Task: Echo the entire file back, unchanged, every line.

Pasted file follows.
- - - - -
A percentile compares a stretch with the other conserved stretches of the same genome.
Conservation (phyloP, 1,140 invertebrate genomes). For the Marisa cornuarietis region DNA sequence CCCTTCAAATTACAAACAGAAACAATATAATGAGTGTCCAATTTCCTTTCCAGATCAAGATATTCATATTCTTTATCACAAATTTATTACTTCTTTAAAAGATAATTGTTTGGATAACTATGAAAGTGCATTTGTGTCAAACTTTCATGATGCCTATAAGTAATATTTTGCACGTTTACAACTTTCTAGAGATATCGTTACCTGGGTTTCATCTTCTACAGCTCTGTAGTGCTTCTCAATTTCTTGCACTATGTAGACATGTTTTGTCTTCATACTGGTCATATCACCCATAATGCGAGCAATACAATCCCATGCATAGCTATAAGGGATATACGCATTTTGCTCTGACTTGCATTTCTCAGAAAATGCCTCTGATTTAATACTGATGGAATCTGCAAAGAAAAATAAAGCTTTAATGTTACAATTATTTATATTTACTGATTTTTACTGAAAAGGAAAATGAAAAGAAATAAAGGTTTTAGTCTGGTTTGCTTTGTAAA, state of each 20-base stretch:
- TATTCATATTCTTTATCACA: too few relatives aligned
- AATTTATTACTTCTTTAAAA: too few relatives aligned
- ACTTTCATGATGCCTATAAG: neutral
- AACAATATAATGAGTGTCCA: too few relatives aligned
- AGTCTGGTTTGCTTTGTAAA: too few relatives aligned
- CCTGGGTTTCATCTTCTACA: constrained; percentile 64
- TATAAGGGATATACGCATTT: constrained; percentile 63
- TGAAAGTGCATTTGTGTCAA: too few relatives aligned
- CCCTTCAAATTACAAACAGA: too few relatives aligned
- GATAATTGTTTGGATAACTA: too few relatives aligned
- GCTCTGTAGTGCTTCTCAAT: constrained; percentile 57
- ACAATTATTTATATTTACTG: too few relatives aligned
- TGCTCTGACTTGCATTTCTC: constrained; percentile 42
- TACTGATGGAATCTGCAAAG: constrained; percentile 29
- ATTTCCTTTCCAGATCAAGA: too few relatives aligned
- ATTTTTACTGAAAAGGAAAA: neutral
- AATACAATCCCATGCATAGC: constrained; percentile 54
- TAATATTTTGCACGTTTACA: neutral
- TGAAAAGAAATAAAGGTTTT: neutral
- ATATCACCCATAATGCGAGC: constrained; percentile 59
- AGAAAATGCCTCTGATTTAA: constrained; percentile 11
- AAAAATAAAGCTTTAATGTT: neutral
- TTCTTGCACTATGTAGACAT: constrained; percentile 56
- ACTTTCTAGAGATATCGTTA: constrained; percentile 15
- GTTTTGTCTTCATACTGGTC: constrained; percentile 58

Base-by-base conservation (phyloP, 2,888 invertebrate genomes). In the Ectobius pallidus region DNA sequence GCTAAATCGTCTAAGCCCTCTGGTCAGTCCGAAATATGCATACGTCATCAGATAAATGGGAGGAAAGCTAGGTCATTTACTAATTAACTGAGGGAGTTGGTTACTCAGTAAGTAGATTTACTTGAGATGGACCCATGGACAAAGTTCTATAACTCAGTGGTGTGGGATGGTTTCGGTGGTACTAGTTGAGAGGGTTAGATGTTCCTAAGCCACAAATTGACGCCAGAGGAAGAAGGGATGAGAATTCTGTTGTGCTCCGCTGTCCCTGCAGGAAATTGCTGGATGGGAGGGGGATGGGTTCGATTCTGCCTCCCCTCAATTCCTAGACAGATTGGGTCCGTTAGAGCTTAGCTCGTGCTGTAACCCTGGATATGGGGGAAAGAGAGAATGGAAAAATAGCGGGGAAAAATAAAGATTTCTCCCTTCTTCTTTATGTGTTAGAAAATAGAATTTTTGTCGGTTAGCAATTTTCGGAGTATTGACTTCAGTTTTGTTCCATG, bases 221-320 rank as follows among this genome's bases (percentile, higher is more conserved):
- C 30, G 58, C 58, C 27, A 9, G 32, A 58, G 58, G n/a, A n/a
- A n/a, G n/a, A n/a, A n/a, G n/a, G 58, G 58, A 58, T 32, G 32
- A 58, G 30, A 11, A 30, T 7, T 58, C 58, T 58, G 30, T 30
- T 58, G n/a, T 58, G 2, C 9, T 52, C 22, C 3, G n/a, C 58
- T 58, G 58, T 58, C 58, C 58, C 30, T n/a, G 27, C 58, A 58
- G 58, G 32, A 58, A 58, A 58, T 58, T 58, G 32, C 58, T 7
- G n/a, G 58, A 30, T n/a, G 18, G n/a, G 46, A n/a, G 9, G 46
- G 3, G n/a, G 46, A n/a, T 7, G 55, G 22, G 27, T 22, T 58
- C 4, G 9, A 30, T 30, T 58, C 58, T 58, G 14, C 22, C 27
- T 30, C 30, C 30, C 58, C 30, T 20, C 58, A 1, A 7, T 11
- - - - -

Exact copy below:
A percentile compares a stretch with the other conserved stretches of the same genome.
Conservation (phyloP, 1,140 invertebrate genomes). For the Marisa cornuarietis region DNA sequence CCCTTCAAATTACAAACAGAAACAATATAATGAGTGTCCAATTTCCTTTCCAGATCAAGATATTCATATTCTTTATCACAAATTTATTACTTCTTTAAAAGATAATTGTTTGGATAACTATGAAAGTGCATTTGTGTCAAACTTTCATGATGCCTATAAGTAATATTTTGCACGTTTACAACTTTCTAGAGATATCGTTACCTGGGTTTCATCTTCTACAGCTCTGTAGTGCTTCTCAATTTCTTGCACTATGTAGACATGTTTTGTCTTCATACTGGTCATATCACCCATAATGCGAGCAATACAATCCCATGCATAGCTATAAGGGATATACGCATTTTGCTCTGACTTGCATTTCTCAGAAAATGCCTCTGATTTAATACTGATGGAATCTGCAAAGAAAAATAAAGCTTTAATGTTACAATTATTTATATTTACTGATTTTTACTGAAAAGGAAAATGAAAAGAAATAAAGGTTTTAGTCTGGTTTGCTTTGTAAA, state of each 20-base stretch:
- TATTCATATTCTTTATCACA: too few relatives aligned
- AATTTATTACTTCTTTAAAA: too few relatives aligned
- ACTTTCATGATGCCTATAAG: neutral
- AACAATATAATGAGTGTCCA: too few relatives aligned
- AGTCTGGTTTGCTTTGTAAA: too few relatives aligned
- CCTGGGTTTCATCTTCTACA: constrained; percentile 64
- TATAAGGGATATACGCATTT: constrained; percentile 63
- TGAAAGTGCATTTGTGTCAA: too few relatives aligned
- CCCTTCAAATTACAAACAGA: too few relatives aligned
- GATAATTGTTTGGATAACTA: too few relatives aligned
- GCTCTGTAGTGCTTCTCAAT: constrained; percentile 57
- ACAATTATTTATATTTACTG: too few relatives aligned
- TGCTCTGACTTGCATTTCTC: constrained; percentile 42
- TACTGATGGAATCTGCAAAG: constrained; percentile 29
- ATTTCCTTTCCAGATCAAGA: too few relatives aligned
- ATTTTTACTGAAAAGGAAAA: neutral
- AATACAATCCCATGCATAGC: constrained; percentile 54
- TAATATTTTGCACGTTTACA: neutral
- TGAAAAGAAATAAAGGTTTT: neutral
- ATATCACCCATAATGCGAGC: constrained; percentile 59
- AGAAAATGCCTCTGATTTAA: constrained; percentile 11
- AAAAATAAAGCTTTAATGTT: neutral
- TTCTTGCACTATGTAGACAT: constrained; percentile 56
- ACTTTCTAGAGATATCGTTA: constrained; percentile 15
- GTTTTGTCTTCATACTGGTC: constrained; percentile 58

Base-by-base conservation (phyloP, 2,888 invertebrate genomes). In the Ectobius pallidus region DNA sequence GCTAAATCGTCTAAGCCCTCTGGTCAGTCCGAAATATGCATACGTCATCAGATAAATGGGAGGAAAGCTAGGTCATTTACTAATTAACTGAGGGAGTTGGTTACTCAGTAAGTAGATTTACTTGAGATGGACCCATGGACAAAGTTCTATAACTCAGTGGTGTGGGATGGTTTCGGTGGTACTAGTTGAGAGGGTTAGATGTTCCTAAGCCACAAATTGACGCCAGAGGAAGAAGGGATGAGAATTCTGTTGTGCTCCGCTGTCCCTGCAGGAAATTGCTGGATGGGAGGGGGATGGGTTCGATTCTGCCTCCCCTCAATTCCTAGACAGATTGGGTCCGTTAGAGCTTAGCTCGTGCTGTAACCCTGGATATGGGGGAAAGAGAGAATGGAAAAATAGCGGGGAAAAATAAAGATTTCTCCCTTCTTCTTTATGTGTTAGAAAATAGAATTTTTGTCGGTTAGCAATTTTCGGAGTATTGACTTCAGTTTTGTTCCATG, bases 221-320 rank as follows among this genome's bases (percentile, higher is more conserved):
- C 30, G 58, C 58, C 27, A 9, G 32, A 58, G 58, G n/a, A n/a
- A n/a, G n/a, A n/a, A n/a, G n/a, G 58, G 58, A 58, T 32, G 32
- A 58, G 30, A 11, A 30, T 7, T 58, C 58, T 58, G 30, T 30
- T 58, G n/a, T 58, G 2, C 9, T 52, C 22, C 3, G n/a, C 58
- T 58, G 58, T 58, C 58, C 58, C 30, T n/a, G 27, C 58, A 58
- G 58, G 32, A 58, A 58, A 58, T 58, T 58, G 32, C 58, T 7
- G n/a, G 58, A 30, T n/a, G 18, G n/a, G 46, A n/a, G 9, G 46
- G 3, G n/a, G 46, A n/a, T 7, G 55, G 22, G 27, T 22, T 58
- C 4, G 9, A 30, T 30, T 58, C 58, T 58, G 14, C 22, C 27
- T 30, C 30, C 30, C 58, C 30, T 20, C 58, A 1, A 7, T 11